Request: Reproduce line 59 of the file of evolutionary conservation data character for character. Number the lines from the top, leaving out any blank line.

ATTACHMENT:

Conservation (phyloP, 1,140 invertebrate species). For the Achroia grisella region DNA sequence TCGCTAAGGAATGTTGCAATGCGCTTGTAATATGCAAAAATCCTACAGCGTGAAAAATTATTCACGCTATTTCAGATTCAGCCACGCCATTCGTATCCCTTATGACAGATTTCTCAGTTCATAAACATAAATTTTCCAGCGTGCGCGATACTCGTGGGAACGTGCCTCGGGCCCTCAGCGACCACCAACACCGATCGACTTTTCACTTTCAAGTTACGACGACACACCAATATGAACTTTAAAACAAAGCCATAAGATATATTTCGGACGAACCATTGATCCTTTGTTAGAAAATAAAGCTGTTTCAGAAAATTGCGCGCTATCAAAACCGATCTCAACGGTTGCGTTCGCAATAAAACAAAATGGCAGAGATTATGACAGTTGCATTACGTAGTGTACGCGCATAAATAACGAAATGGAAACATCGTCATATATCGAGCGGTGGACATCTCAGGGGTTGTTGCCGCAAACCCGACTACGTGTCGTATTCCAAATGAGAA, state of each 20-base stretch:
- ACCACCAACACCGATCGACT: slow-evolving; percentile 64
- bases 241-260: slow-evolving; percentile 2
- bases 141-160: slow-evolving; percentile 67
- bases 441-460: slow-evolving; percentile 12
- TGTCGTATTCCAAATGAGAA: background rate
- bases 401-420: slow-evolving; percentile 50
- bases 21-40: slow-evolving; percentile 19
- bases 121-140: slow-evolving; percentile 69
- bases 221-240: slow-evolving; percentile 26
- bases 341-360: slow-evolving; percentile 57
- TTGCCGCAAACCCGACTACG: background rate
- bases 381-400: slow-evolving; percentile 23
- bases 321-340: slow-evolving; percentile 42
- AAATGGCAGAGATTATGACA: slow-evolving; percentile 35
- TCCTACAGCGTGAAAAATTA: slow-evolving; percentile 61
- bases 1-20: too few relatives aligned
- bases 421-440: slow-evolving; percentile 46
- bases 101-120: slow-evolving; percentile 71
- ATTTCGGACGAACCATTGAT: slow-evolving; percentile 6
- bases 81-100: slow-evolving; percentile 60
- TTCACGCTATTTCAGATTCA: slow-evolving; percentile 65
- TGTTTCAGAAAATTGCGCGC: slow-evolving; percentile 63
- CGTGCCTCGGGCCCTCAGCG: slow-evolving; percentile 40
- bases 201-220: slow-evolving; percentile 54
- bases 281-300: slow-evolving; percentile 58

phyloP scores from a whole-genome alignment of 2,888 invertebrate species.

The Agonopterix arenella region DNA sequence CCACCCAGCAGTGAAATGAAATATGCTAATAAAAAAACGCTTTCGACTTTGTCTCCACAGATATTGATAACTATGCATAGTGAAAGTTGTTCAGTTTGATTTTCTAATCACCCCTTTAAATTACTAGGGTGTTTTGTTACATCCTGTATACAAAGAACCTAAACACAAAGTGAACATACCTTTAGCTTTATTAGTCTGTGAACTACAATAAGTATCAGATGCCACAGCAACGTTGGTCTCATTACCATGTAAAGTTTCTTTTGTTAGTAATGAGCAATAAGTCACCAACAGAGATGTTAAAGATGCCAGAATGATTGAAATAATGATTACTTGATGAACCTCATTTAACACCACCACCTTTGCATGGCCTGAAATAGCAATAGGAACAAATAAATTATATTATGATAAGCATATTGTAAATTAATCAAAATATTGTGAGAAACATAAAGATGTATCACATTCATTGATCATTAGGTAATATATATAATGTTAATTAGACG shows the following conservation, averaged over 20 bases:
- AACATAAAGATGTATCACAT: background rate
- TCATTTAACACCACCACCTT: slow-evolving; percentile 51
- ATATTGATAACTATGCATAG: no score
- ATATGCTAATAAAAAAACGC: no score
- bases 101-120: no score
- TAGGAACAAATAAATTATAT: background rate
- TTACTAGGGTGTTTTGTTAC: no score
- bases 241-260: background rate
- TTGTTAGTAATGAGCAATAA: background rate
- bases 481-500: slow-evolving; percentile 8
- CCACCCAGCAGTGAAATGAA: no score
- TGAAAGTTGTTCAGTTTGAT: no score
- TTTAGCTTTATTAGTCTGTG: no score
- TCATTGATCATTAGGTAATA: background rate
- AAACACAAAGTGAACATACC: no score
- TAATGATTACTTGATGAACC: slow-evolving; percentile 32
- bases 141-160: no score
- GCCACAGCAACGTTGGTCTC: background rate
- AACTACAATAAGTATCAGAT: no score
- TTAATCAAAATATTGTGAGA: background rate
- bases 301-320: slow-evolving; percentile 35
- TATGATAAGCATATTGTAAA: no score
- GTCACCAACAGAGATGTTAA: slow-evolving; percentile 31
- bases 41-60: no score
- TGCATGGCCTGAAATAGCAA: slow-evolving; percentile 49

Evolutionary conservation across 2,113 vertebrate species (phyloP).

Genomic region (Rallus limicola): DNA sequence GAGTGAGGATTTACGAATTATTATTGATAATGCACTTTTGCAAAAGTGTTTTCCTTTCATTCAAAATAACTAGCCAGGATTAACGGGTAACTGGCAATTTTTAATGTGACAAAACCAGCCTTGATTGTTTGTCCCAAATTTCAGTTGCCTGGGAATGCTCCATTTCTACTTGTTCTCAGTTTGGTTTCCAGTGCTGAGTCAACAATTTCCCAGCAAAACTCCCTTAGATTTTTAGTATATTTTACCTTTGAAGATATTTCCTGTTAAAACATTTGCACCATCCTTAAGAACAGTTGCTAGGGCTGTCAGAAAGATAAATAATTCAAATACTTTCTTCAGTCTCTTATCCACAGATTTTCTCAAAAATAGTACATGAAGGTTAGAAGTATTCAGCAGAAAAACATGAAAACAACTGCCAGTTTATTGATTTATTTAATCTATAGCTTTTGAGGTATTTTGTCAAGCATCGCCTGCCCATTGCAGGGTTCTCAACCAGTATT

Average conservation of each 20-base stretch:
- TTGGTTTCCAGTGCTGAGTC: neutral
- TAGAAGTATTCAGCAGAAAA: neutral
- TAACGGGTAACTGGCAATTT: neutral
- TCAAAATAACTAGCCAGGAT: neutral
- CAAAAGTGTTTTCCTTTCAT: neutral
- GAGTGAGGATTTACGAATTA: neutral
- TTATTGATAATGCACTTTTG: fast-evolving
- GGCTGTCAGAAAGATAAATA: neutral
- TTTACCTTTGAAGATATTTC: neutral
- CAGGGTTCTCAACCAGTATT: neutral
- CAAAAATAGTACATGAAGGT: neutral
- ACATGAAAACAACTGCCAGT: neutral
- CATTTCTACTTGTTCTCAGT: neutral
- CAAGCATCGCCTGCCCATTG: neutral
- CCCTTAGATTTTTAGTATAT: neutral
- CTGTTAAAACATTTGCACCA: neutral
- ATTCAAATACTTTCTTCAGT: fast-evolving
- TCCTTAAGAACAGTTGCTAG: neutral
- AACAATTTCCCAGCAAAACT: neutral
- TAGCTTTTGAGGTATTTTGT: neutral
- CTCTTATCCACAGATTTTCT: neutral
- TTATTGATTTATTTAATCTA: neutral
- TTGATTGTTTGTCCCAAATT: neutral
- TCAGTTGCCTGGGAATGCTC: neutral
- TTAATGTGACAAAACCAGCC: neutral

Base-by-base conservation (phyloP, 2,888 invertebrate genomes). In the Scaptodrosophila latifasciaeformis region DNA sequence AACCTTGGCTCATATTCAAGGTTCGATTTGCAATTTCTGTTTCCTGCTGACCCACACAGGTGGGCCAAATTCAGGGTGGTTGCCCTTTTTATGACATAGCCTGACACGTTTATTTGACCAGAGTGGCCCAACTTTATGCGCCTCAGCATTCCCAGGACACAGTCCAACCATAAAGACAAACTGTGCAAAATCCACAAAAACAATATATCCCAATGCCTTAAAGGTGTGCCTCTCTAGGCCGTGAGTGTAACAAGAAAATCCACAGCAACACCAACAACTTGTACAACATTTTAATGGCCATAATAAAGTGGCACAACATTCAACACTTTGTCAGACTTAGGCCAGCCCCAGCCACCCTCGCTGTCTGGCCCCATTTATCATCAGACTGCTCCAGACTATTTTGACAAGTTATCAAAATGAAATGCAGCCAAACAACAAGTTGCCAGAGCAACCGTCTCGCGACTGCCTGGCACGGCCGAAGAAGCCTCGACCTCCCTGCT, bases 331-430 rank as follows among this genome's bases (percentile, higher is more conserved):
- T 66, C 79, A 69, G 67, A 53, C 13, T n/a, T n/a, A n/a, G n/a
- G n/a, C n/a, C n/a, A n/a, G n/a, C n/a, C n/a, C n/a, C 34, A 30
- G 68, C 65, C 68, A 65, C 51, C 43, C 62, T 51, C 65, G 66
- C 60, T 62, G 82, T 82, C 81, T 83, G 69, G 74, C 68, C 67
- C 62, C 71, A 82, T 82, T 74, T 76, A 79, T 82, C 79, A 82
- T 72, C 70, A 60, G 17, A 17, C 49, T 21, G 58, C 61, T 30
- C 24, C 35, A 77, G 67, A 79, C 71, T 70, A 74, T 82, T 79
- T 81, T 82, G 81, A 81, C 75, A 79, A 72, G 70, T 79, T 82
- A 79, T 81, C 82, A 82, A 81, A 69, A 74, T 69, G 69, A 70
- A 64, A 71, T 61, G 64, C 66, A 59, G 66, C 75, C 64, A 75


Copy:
- TAACGGGTAACTGGCAATTT: neutral